After eight long years of internment at the United States’ Guantánamo Bay detention camp in Cuba, the so-called Gitmo prison, Omar Khadr’s military trial is scheduled to resume on October 18, 2010. This comes nearly two months after his trial was suspended on August 13—the first day of arguments.
There is no more room for delays. Since being interned at Guantánamo, Khadr has faced delays after delays, he has fired his lawyers and has seen his trial postponed while the Obama Administration reviewed the functioning of military commissions. Then, on the first day of Khadr’s trial, his freshly-appointed military lawyer, Army Lt.-Col. Jon Jackson collapsed in the courtroom, and was air-lifted from the base to the United States for medical treatment. It is thought his malaise might be linked to a previous gallbladder surgery.
On top of that, Khadr has turned down a plea bargain, which would have limited his prison term to five years instead of the 30 years he faces.
Either way, the trial is off to a bad start
The military judge presiding over the 23-year-old Canadian citizen’s trial, Army Col. Pat Parrish, ruled that evidence obtained through interrogations while Khadr was 15 years old was admissible. His lawyers maintained those confessions were extracted under duress and torture. The Supreme Court of Canada, Canada’s highest court, had reached the same conclusion in its January ruling but stopped short of ordering Canada to ask for Khadr’s repatriation to Canada.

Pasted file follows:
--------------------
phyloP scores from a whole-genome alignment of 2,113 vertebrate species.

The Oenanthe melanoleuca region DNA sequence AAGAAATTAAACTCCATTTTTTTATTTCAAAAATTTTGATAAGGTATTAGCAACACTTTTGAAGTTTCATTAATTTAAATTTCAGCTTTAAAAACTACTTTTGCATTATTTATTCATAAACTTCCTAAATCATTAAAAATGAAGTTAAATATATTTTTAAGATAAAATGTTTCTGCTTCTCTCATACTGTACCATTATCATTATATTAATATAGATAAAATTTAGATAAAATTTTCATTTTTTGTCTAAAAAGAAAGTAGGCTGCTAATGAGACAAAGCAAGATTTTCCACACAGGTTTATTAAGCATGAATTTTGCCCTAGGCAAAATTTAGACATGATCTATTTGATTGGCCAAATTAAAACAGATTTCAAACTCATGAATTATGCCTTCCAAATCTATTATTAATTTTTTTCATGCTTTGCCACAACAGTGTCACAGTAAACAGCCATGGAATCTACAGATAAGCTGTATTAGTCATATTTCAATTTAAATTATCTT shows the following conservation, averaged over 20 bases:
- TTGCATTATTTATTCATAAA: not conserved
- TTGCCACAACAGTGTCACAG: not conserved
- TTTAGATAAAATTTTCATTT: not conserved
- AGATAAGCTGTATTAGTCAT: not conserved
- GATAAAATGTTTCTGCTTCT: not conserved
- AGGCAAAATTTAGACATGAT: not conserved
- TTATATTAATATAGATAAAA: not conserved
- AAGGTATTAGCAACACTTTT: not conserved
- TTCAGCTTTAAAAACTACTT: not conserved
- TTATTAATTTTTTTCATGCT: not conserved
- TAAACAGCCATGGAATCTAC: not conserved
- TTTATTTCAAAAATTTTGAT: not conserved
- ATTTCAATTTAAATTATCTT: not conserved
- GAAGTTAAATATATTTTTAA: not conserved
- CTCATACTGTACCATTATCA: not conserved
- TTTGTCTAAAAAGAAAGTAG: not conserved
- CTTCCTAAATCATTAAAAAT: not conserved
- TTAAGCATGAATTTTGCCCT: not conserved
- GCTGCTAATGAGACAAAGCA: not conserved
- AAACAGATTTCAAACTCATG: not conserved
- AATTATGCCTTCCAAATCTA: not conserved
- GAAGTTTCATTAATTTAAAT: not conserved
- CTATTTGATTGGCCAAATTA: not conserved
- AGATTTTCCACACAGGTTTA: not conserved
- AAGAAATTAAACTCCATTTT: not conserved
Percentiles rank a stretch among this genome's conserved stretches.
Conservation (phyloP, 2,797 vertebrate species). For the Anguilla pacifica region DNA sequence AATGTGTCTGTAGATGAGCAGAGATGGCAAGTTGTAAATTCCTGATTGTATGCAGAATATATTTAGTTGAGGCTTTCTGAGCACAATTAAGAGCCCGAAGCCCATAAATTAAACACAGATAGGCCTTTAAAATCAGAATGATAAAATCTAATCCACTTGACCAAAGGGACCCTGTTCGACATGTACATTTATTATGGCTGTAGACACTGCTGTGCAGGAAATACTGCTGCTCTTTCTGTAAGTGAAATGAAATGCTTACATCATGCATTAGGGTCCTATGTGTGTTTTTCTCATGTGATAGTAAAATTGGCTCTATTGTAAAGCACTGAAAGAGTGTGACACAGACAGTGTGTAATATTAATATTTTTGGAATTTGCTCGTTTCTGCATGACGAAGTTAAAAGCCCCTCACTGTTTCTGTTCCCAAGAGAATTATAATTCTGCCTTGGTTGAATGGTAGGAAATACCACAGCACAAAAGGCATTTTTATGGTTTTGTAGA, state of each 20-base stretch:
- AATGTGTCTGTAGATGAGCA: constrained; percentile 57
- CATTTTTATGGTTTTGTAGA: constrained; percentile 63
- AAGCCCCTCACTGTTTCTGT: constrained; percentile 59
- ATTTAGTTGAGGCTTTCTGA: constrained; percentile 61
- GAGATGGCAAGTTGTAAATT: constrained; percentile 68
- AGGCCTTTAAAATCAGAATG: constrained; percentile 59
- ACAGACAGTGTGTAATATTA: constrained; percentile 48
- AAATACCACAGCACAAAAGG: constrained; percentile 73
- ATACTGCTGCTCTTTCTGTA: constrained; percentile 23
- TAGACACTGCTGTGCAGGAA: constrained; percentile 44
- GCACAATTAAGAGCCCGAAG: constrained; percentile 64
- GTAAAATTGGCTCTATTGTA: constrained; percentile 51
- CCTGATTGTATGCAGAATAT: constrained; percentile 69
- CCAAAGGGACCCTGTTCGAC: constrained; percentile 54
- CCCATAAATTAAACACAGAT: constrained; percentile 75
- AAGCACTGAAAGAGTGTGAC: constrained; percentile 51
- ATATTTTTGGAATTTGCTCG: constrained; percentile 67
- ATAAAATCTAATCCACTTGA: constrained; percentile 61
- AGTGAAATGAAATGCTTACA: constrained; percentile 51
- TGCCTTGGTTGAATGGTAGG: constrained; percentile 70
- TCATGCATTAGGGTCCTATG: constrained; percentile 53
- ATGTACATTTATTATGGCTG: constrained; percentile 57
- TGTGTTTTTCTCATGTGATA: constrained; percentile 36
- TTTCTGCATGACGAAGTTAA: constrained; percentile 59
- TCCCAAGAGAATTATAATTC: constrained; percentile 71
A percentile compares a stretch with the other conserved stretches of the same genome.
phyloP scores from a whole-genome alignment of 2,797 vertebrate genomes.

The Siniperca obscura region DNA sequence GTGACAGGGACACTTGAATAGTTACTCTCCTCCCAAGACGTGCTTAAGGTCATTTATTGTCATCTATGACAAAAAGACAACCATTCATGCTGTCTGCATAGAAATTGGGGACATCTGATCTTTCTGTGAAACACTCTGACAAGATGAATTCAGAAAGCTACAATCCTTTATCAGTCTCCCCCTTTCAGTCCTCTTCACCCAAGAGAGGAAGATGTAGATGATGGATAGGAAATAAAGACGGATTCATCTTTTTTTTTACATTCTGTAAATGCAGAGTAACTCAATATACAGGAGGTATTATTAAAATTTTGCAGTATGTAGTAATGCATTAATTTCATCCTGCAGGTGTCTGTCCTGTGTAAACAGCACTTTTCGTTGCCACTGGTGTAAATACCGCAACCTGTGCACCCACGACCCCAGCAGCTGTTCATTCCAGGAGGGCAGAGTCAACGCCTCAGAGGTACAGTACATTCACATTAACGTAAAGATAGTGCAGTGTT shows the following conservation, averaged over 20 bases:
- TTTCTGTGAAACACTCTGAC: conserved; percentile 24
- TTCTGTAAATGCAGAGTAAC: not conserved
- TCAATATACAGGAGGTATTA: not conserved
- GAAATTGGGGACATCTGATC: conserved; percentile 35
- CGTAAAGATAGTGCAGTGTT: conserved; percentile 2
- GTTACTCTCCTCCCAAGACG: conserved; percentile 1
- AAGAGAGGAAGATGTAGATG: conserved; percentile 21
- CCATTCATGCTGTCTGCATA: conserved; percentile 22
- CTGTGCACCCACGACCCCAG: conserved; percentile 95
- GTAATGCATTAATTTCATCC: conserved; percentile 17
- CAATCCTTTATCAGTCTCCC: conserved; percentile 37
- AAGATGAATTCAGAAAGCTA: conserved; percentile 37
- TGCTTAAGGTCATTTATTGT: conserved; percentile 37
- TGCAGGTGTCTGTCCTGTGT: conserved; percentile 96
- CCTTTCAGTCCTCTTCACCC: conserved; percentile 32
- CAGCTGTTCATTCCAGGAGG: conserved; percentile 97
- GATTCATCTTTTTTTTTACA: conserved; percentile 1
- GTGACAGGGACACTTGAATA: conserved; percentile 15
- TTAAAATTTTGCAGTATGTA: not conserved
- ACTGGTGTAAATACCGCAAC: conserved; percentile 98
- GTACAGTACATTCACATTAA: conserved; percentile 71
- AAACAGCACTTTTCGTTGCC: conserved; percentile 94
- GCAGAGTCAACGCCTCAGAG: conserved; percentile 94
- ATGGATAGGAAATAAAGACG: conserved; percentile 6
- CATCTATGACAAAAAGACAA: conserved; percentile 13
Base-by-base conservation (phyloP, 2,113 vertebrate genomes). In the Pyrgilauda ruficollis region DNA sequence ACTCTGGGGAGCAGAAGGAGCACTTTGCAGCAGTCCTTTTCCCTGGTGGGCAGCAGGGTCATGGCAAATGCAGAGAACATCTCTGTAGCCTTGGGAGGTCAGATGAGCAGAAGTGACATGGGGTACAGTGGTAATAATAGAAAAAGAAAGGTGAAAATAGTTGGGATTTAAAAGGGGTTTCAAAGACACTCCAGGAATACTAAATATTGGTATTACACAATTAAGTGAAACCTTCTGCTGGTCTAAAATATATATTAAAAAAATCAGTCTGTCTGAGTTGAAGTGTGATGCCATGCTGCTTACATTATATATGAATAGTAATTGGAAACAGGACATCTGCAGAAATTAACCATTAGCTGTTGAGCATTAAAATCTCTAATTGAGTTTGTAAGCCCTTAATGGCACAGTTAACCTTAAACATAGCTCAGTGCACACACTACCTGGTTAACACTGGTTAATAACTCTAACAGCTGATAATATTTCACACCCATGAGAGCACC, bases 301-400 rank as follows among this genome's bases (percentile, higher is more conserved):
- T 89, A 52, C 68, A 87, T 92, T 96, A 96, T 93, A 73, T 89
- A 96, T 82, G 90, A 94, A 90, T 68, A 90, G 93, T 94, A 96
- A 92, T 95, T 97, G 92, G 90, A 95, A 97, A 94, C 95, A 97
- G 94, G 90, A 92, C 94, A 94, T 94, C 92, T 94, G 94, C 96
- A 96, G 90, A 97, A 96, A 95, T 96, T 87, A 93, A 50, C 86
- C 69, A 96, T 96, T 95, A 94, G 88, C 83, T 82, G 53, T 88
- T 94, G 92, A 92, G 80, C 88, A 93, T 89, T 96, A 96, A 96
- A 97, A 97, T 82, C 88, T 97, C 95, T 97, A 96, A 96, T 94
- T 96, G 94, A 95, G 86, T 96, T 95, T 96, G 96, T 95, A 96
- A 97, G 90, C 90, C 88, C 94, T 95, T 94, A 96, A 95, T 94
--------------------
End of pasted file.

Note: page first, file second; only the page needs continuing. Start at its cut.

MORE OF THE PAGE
“The whole thing was a disgrace in terms of the rule of law,” says Allan Hutchinson from the University of Toronto’s prestigious Osgoode Hall.
Hutchinson doubts the Toronto-born Khadr can get a fair trial in Guantánamo as there are too many vested interests in play.
“The cards are stacked against him,” he says.
As the first detainee to be tried under U.S. President Barack Obama’s new ground rules for military commissions, Khadr’s trial is a test for the Obama Administration. Can Khadr get a fair trial? What does it say about the revised military commissions` structure? For now, there are more questions than there are answers.
Khadr is accused of throwing a grenade that killed U.S. soldier Sgt. 1st Class Christopher Speer, an Army Special Forces soldier during a firefight in Afghanistan in 2002, a claim he denies. He was 15 at the time. Gravely wounded, Khadr was interrogated under harsh conditions at Bagram Air Base before being transferred to Guantánamo. Khadr is also facing other charges such as spying and supporting terrorism.
Khadr maintains he was threatened with gang rape if he didn’t confess his actions but these allegations were thrown out. Military judge Parrish found “no credible evidence of torture” and ruled that at 15, Khadr “was not immature for his age.”
At pre-trial hearings in May, former army interrogator Sgt. Joshua Claus, who was later court-martialled for detainee abuse in another incident, testified he told Khadr a fictional tale that an Afghan captive was sent to an American prison and raped “by four big black guys.”
After suffering many legal setbacks, Khadr was hoping for the best at his trial but fearing the worst. In its opening statement on August 12, the prosecution said Khadr had told interrogators he was an Al-Qaeda-trained terrorist. The defense countered by saying he was a scared young boy who obeyed his Islamic extremist father, Ahmed Said Khadr, a known terrorist and supporter of Osama Bin Laden. He was killed near the Afghan border in 2003.